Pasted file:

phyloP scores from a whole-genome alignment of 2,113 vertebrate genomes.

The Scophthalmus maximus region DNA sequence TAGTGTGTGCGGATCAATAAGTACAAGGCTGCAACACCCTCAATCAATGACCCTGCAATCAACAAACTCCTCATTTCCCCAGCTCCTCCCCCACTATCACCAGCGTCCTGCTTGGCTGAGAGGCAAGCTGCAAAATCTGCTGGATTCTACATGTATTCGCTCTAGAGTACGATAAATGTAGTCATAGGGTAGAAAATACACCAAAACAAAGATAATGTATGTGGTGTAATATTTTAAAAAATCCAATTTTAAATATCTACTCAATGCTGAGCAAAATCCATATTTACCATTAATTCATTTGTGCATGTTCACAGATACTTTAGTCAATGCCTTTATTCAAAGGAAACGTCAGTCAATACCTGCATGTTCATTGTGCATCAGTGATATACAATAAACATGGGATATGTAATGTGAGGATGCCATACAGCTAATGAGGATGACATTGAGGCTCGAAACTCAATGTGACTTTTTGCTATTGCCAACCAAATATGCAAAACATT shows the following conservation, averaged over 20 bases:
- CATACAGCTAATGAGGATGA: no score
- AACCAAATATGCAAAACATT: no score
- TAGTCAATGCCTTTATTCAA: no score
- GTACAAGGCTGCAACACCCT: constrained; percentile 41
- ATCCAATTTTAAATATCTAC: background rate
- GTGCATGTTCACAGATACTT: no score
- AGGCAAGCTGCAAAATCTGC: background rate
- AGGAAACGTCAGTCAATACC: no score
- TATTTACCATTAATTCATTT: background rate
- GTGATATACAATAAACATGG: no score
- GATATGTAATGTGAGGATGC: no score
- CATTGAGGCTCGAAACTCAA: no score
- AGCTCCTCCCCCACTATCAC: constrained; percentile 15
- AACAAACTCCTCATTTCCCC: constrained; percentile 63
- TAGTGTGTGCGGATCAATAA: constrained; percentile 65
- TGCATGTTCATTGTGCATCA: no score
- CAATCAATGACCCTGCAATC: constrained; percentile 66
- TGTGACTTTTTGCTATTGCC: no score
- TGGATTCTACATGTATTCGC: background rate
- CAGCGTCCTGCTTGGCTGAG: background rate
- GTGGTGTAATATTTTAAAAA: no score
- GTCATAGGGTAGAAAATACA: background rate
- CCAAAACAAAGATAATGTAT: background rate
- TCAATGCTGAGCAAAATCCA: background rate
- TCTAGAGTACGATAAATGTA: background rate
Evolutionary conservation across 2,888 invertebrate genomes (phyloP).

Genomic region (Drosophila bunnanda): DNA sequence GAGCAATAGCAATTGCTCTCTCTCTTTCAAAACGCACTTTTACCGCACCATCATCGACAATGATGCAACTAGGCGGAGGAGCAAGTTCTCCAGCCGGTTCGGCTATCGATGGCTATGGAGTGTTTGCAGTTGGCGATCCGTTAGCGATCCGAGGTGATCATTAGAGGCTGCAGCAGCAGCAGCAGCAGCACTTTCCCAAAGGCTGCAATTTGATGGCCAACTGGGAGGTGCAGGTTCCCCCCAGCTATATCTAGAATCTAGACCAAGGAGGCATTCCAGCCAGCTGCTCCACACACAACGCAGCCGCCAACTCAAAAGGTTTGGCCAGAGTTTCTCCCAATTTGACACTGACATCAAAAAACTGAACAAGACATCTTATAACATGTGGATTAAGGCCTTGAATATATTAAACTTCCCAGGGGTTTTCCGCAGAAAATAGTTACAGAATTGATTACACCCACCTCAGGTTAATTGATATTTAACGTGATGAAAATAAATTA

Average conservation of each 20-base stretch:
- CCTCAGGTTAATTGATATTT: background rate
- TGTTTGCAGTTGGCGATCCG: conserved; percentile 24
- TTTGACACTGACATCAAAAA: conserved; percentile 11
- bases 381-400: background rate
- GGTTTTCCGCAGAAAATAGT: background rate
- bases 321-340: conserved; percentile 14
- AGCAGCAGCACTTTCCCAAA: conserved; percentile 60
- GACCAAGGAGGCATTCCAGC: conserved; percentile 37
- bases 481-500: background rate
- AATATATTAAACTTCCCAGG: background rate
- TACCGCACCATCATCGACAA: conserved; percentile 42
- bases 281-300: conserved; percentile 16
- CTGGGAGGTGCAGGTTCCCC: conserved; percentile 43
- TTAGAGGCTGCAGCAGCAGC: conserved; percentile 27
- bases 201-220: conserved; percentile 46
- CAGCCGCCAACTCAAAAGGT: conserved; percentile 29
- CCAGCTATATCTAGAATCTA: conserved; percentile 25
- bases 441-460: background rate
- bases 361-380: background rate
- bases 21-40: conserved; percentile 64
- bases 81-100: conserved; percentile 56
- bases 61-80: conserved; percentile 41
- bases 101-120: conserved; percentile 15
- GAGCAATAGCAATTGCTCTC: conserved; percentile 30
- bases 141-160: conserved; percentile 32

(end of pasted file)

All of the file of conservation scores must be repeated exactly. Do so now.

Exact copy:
phyloP scores from a whole-genome alignment of 2,113 vertebrate genomes.

The Scophthalmus maximus region DNA sequence TAGTGTGTGCGGATCAATAAGTACAAGGCTGCAACACCCTCAATCAATGACCCTGCAATCAACAAACTCCTCATTTCCCCAGCTCCTCCCCCACTATCACCAGCGTCCTGCTTGGCTGAGAGGCAAGCTGCAAAATCTGCTGGATTCTACATGTATTCGCTCTAGAGTACGATAAATGTAGTCATAGGGTAGAAAATACACCAAAACAAAGATAATGTATGTGGTGTAATATTTTAAAAAATCCAATTTTAAATATCTACTCAATGCTGAGCAAAATCCATATTTACCATTAATTCATTTGTGCATGTTCACAGATACTTTAGTCAATGCCTTTATTCAAAGGAAACGTCAGTCAATACCTGCATGTTCATTGTGCATCAGTGATATACAATAAACATGGGATATGTAATGTGAGGATGCCATACAGCTAATGAGGATGACATTGAGGCTCGAAACTCAATGTGACTTTTTGCTATTGCCAACCAAATATGCAAAACATT shows the following conservation, averaged over 20 bases:
- CATACAGCTAATGAGGATGA: no score
- AACCAAATATGCAAAACATT: no score
- TAGTCAATGCCTTTATTCAA: no score
- GTACAAGGCTGCAACACCCT: constrained; percentile 41
- ATCCAATTTTAAATATCTAC: background rate
- GTGCATGTTCACAGATACTT: no score
- AGGCAAGCTGCAAAATCTGC: background rate
- AGGAAACGTCAGTCAATACC: no score
- TATTTACCATTAATTCATTT: background rate
- GTGATATACAATAAACATGG: no score
- GATATGTAATGTGAGGATGC: no score
- CATTGAGGCTCGAAACTCAA: no score
- AGCTCCTCCCCCACTATCAC: constrained; percentile 15
- AACAAACTCCTCATTTCCCC: constrained; percentile 63
- TAGTGTGTGCGGATCAATAA: constrained; percentile 65
- TGCATGTTCATTGTGCATCA: no score
- CAATCAATGACCCTGCAATC: constrained; percentile 66
- TGTGACTTTTTGCTATTGCC: no score
- TGGATTCTACATGTATTCGC: background rate
- CAGCGTCCTGCTTGGCTGAG: background rate
- GTGGTGTAATATTTTAAAAA: no score
- GTCATAGGGTAGAAAATACA: background rate
- CCAAAACAAAGATAATGTAT: background rate
- TCAATGCTGAGCAAAATCCA: background rate
- TCTAGAGTACGATAAATGTA: background rate
Evolutionary conservation across 2,888 invertebrate genomes (phyloP).

Genomic region (Drosophila bunnanda): DNA sequence GAGCAATAGCAATTGCTCTCTCTCTTTCAAAACGCACTTTTACCGCACCATCATCGACAATGATGCAACTAGGCGGAGGAGCAAGTTCTCCAGCCGGTTCGGCTATCGATGGCTATGGAGTGTTTGCAGTTGGCGATCCGTTAGCGATCCGAGGTGATCATTAGAGGCTGCAGCAGCAGCAGCAGCAGCACTTTCCCAAAGGCTGCAATTTGATGGCCAACTGGGAGGTGCAGGTTCCCCCCAGCTATATCTAGAATCTAGACCAAGGAGGCATTCCAGCCAGCTGCTCCACACACAACGCAGCCGCCAACTCAAAAGGTTTGGCCAGAGTTTCTCCCAATTTGACACTGACATCAAAAAACTGAACAAGACATCTTATAACATGTGGATTAAGGCCTTGAATATATTAAACTTCCCAGGGGTTTTCCGCAGAAAATAGTTACAGAATTGATTACACCCACCTCAGGTTAATTGATATTTAACGTGATGAAAATAAATTA

Average conservation of each 20-base stretch:
- CCTCAGGTTAATTGATATTT: background rate
- TGTTTGCAGTTGGCGATCCG: conserved; percentile 24
- TTTGACACTGACATCAAAAA: conserved; percentile 11
- bases 381-400: background rate
- GGTTTTCCGCAGAAAATAGT: background rate
- bases 321-340: conserved; percentile 14
- AGCAGCAGCACTTTCCCAAA: conserved; percentile 60
- GACCAAGGAGGCATTCCAGC: conserved; percentile 37
- bases 481-500: background rate
- AATATATTAAACTTCCCAGG: background rate
- TACCGCACCATCATCGACAA: conserved; percentile 42
- bases 281-300: conserved; percentile 16
- CTGGGAGGTGCAGGTTCCCC: conserved; percentile 43
- TTAGAGGCTGCAGCAGCAGC: conserved; percentile 27
- bases 201-220: conserved; percentile 46
- CAGCCGCCAACTCAAAAGGT: conserved; percentile 29
- CCAGCTATATCTAGAATCTA: conserved; percentile 25
- bases 441-460: background rate
- bases 361-380: background rate
- bases 21-40: conserved; percentile 64
- bases 81-100: conserved; percentile 56
- bases 61-80: conserved; percentile 41
- bases 101-120: conserved; percentile 15
- GAGCAATAGCAATTGCTCTC: conserved; percentile 30
- bases 141-160: conserved; percentile 32